High cost of diagnosis and treatment and lack of awareness among doctors discourage nearly 60 per cent of women susceptible to osteoporosis from undergoing diagnostic tests.
Though several middle-aged and older women are being diagnosed with spinal fracture, less than half are getting tested for osteoporosis, say doctors.
The reasons are plenty. The standard diagnosis is using Bone Mineral Density Test or BMD Test.
Dr Alexander Thomas, director of Bangalore Baptist Hospital and an orthopaedic surgeon himself, said, “BMD tests are very expensive and it costs `1,500 to test one part of the body. This discourages many from getting tested for osteoporosis which is advised for every woman aged above 45.”
According to the estimates of the International Osteoporosis Foundation (IOF), every third woman aged over 50 breaks a bone due to osteoporosis, a progressive bone disease which reduces bone mass and density. Ahead of World Osteoporosis Day, IOF also revealed that osteoporosis affects 200 million women worldwide and a new spinal fracture occurs every 22 seconds.
Another reason why women don’t get tested for osteoporosis is that awareness among doctors is very low, Dr Sharan Shivaraj Patil, chief of orthopaedic services, Sparsh Hospital said.
“The treatment methods for osteoporosis are very murky and doctors are often confused about which method to follow.
“This leads to lack of enthusiasm among patients in seeking diagnosis and treatment,” he said. Medications cost a few thousands, so patients opt otherwise, he added.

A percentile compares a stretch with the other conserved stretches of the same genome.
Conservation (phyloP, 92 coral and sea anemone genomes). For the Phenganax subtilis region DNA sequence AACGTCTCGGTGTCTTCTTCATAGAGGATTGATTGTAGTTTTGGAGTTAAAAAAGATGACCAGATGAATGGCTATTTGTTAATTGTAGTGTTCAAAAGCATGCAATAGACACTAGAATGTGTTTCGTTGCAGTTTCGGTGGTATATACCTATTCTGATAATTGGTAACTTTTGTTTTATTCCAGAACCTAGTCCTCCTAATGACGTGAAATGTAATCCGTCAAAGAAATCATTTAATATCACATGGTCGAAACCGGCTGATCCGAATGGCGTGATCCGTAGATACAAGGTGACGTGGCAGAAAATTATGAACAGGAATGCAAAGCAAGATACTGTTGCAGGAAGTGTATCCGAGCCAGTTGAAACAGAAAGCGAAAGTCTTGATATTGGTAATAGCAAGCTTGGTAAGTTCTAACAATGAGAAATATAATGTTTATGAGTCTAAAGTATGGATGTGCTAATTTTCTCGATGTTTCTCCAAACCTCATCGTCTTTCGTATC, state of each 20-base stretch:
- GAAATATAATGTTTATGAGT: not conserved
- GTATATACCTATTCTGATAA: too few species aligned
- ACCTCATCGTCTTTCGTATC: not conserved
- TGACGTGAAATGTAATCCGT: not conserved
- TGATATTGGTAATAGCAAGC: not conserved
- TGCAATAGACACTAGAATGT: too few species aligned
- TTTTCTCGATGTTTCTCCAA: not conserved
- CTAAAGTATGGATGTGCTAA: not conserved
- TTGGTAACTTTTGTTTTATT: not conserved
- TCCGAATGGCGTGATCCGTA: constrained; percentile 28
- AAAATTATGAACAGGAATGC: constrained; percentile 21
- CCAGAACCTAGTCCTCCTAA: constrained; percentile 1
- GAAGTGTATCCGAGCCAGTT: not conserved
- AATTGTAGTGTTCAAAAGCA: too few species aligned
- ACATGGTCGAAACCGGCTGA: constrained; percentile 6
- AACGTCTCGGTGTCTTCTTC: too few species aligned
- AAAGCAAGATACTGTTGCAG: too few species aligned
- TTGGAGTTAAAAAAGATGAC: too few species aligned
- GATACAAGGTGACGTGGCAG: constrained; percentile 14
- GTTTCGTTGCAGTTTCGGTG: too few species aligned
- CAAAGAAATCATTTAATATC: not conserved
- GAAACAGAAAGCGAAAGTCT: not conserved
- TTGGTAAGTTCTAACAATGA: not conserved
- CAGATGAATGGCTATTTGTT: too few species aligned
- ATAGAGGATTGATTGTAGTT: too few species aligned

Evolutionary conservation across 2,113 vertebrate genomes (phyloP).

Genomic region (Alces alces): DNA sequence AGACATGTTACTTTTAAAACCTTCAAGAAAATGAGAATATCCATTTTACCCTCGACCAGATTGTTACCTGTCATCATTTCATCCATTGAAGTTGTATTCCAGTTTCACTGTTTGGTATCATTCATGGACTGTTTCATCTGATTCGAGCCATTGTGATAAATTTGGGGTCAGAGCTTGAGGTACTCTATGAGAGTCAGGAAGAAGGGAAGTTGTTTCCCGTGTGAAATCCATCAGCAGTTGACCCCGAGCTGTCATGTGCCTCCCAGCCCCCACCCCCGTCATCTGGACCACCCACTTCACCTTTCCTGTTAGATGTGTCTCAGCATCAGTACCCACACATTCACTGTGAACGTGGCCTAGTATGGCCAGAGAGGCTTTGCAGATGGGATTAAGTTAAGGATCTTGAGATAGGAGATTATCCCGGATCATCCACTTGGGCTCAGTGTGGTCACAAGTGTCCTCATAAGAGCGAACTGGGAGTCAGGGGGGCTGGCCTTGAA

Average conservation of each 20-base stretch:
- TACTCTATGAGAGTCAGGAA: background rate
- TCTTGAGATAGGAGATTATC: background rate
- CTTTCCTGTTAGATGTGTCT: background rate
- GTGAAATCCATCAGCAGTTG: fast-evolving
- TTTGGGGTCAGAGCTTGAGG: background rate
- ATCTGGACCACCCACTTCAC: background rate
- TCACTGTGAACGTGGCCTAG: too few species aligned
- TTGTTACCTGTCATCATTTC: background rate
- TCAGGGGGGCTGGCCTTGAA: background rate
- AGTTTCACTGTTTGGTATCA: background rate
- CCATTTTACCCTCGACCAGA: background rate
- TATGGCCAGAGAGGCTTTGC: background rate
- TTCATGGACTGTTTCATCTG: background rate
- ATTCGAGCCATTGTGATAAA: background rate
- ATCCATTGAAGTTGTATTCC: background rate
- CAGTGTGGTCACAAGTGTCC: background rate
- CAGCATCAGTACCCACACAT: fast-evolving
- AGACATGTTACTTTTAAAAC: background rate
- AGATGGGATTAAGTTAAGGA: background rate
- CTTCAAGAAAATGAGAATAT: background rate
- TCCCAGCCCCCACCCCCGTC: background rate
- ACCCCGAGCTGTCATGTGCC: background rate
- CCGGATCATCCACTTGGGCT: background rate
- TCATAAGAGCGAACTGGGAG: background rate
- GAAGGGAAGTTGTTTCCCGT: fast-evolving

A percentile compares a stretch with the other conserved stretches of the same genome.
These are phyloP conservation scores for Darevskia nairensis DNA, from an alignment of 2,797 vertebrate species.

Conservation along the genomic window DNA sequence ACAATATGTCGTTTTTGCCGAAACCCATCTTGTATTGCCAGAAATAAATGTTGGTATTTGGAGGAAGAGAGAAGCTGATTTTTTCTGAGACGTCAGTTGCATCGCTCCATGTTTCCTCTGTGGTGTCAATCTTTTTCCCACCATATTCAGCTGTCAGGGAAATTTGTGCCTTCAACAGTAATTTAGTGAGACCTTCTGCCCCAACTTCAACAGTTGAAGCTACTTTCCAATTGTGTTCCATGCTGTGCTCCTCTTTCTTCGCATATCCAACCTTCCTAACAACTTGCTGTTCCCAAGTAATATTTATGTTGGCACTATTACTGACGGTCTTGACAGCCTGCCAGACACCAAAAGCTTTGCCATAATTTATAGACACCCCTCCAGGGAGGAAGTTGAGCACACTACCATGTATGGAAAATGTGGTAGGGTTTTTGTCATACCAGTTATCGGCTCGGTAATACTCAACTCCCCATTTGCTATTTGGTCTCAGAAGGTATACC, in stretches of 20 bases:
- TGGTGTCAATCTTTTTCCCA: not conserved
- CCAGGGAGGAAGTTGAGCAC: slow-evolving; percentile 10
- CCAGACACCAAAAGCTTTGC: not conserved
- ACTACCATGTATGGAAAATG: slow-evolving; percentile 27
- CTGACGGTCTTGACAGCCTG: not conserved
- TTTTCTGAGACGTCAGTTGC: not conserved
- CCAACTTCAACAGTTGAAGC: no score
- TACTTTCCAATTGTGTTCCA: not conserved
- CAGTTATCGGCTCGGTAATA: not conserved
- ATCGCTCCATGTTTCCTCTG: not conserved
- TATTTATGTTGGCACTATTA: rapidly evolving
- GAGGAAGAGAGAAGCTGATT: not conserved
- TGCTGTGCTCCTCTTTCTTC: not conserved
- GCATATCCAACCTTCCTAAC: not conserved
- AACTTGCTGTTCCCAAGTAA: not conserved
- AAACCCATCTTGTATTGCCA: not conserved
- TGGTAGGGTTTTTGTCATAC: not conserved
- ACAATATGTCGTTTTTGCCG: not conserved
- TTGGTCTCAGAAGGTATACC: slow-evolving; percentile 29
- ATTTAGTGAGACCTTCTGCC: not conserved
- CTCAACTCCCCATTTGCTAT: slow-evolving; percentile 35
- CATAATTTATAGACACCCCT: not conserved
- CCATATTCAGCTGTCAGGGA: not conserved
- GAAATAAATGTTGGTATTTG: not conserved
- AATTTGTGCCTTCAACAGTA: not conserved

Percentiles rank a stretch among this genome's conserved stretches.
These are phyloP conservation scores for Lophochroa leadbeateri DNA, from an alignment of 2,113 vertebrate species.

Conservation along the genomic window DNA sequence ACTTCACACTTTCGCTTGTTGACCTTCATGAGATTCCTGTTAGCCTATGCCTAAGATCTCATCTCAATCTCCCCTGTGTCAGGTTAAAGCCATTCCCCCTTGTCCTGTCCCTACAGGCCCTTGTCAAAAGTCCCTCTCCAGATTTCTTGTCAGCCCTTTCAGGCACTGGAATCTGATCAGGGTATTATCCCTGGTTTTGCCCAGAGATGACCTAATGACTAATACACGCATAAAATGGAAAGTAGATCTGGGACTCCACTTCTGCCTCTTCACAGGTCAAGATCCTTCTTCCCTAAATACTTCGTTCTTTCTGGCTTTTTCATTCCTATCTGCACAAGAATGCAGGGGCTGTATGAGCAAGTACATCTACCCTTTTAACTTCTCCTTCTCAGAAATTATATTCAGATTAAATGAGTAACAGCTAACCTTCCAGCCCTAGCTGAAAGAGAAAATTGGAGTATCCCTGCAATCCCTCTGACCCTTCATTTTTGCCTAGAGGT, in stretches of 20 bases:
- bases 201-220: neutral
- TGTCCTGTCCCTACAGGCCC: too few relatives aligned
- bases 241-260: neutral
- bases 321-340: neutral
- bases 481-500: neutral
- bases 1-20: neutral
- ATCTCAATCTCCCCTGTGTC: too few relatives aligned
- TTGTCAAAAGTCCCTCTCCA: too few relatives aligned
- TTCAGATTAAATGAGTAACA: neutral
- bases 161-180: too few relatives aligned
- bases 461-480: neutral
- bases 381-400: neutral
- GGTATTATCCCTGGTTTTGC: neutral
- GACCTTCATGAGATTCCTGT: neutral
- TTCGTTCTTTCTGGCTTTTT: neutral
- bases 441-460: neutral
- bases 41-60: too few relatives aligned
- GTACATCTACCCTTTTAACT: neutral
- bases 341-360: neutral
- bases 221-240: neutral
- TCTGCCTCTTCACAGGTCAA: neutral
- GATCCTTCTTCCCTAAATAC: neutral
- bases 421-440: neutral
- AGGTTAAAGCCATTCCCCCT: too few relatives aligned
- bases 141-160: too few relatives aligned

However, Dr Joe Joseph Cherian, orthopaedic surgeon at St John’s Medical College and Hospital, thinks otherwise.
He said that BMD tests were not really necessary for diagnosing osteoporosis. “The test is expensive and osteoporosis can be detected using a good X-ray.
“So we generally do not advise it to patients,” he said.
Doctors further say that risk of osteoporotic fractures increases after the age of 50 in women because of fall in estrogen hormone levels. This leads to a rapid fall in bone mineral density.
Further, about 25 per cent of women aged over 60 years develop spinal compression fractures.
Dr Mahesh Bijjawara, consultant spine surgeon at Jain Institute of Spine Care & Research, said that women can prevent osteoporosis by being physically active, having sufficient calcium and a check on alcohol consumption and smoking.
“Osteoporosis is referred to as the ‘silent epidemic’ as it often goes undiagnosed prior to a fracture.
“Having calcium supplements is also helpful,” he added.